NOTES AND QUERIES. [9* s. XL JUNE 13, 1903.
concerning this little Northamptonshire village and its celebrated battle-field. Mastin was vicar of Naseby, and gives many curious items of information in his book. He quotes largely from the registers, and cites most of the important inscriptions in the church and churchyard. Some of these still exist, but many have now disappeared. When visiting the church I compared all I could discover with Mastin's text, and found it to be on the whole very reliable. One interesting memorial which he mentions " upon a Swithsland slate, near the tower," has become much shattered indeed, nearly half the inscription is torn away. In the following copy the brackets indicate the missing portions :
[In Memory of Edward Perkins]
Serjeant i[n the 23 d regiment]
of the royal We[lch Fusileers]
at Minorca wh[en taken]
and 5 battles in [Germany]
who being worn [out with]
16 years service d[eparted]
this life May 9 th 1
in the 40 th year of his [age]
Bravely didst thou ser[vej
thy King and Country.
In the church, in front of the altar rails, is a slab containing on a slip of brass the following inscription :
" Here lyeth John Shukbrugh of Navesbee Gent depted this lyfe in ye faythe | of Jesus Christ ye xxv of Septemb 1576 layyng unto ye tuissyon of ye almygh | tye Joane his wyfe by whome he had iij sonnes viz Jesper John & Edward | and xiii daughters viz Elizabeth Anna Anne Frauncis Avys Elizzabeth | Frauncis Marye Dorrytye Judeth Margrytt Maued and Jane."
Below, on the left, is an empty matrix, and on the right the following arms and crest : Arms, Quarterly of four : 1 and 4, on a chevron three cinquefoils, and on a canton a fleur-de-lis ; 2, fretty ; 3, three owls. Crest, out of a ducal coronet an elephant's head.
I cannot find that these arms refer to the Shuckbrugh family. By whom were they borne ? The quaint expression " tuition of the Almighty " is unique in my experience. Can any other instance of its use be quoted 1
In l Battles and Battle-fields in England ' (1896) Mr. C. R. B. Barrett, when writing on Naseby, informs his readers that "in the churchyard a massive stone cross of plain design has been erected in memory of the slain there buried." This is quite an error. A cross certainly stands within the church- yard, but it was erected by the FitzGeralds, about the same time as the obelisk, to replace the mutilated Market Cross. The site was eventually enclosed in the churchyard. There is no inscription on this cross, but the stump of the old one, now removed to the junction
of the Northampton and Sibbertoft roads, contains the ominous words :
Both its removal and reparation are matters for regret. Nota mala res optuma est. JOHN T. R
A SERMON IN PROVERBS.
I HOPE that in presenting the following literary curiosity to the readers of 'N. &, Q.' I shall be absolved from having any intention of wishing to read them a sermon ; on the contrary, if they read it at all, it will be they who read themselves a sermon.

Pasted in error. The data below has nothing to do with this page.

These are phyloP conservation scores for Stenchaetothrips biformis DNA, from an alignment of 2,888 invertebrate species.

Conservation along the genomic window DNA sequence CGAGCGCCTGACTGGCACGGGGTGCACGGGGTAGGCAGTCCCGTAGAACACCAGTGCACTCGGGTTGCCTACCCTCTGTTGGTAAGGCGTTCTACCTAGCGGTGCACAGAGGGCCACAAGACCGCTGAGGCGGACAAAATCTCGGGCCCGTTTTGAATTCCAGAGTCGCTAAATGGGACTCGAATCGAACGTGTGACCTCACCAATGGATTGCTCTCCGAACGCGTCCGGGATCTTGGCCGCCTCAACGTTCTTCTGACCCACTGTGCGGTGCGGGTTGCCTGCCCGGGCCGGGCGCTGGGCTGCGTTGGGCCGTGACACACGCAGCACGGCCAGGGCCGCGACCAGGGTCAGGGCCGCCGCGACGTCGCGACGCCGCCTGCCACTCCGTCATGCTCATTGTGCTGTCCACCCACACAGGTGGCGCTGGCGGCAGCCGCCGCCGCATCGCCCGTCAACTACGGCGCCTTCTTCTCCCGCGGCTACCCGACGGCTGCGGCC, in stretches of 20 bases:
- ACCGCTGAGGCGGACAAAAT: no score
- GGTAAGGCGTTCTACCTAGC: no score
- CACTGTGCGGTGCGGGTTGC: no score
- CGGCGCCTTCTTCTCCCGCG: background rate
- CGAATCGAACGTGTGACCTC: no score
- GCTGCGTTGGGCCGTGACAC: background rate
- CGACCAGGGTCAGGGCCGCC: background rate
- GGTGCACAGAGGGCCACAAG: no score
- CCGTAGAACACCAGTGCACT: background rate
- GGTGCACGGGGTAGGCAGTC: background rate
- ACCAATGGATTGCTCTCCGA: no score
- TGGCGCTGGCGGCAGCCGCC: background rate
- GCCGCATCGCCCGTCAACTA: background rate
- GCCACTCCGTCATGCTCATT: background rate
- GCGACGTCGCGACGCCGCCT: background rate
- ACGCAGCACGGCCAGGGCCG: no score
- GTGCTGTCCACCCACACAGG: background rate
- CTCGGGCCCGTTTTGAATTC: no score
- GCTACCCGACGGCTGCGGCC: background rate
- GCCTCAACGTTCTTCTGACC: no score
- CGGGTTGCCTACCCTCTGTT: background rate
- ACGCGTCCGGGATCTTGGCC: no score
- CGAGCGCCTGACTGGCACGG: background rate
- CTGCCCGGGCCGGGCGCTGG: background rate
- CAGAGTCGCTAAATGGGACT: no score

With the Editor's permission, I propose occasionally submitting for inspection in these columns some of the French literary (philological or etymological) curiosities contained in the few somewhat scarce books in my possession or those to which I have had access. I cannot do better than begin by a sermon not an ordinary sermon, but perhaps all the more interesting on that account. It is old, and sufficiently old, I think, to be fresh to most people. For the benefit of those who are interested enough to wish to know its source, I may say that the extract is made from the ' Observations Preliminaires ' of the ' Dictionnaire des Pro- verbes Frangais,'by M. de la Mesangere, 1823, third edition, pp. 9-13. It is the only speci- men of the kind 1 have met with, and previous editions do not contain it. In some editions of ' Le Festin de Pierre ' the first proverb occurs in Act V. sc. ii. Sermon en proverbes, ou proverbes en gui.ie de sermon.
Mes tres chers freres,
Tant va la cruche & I'eauqu'd la Jin die se brise.^ Ces paroles sont tirees de Thomas Corneille, Moliere et cpmpagnie (Sganarelle a don Juan, acte V. scene iii. v. 14).
Cette ve"rite devrait faire trembler tous les pecheurs ; car enfin, Dieu est bon, mais aussi qui aime bien chdtie bien. 11 ne s'agit pas de dire je me convertirai. Ce sont des e'coute silpleut ; autant en emporte le vent ; un bon tiens vaut mieux que deux tu auras. II faut ajustersesjl&tes, et ne pas s'endormir stir le roti. On sait bien oil Von est, mais on ne salt pas oil Von va ; quelquefois I' on tombe de fievre en chaud mal, et I' on troque aon cheval borgne pour un aveuyle.
Au surplus, mes enfans, Jionni soit qui mal y pense ! un bon averti en vaiit deux ; il n'est pas pire sourd que celui qui ne veut pa* entendre ; a de'crasser un Mature, on perd son temp* et son savon, et foil ne pent pas faire boire un aw. s'il ?/'a soif. Mais suffit, je parle comme saint Paul, la bouche ouverte ; c'est pour tout le monde, et qui -s-e sent morveux se mouche.
Ce queje vous en dis, n'est pas qtieje vous en parle ; comme un foil avise bien un saye, je vous dis votre fait, et je ne vais pas chercher midi a quatorze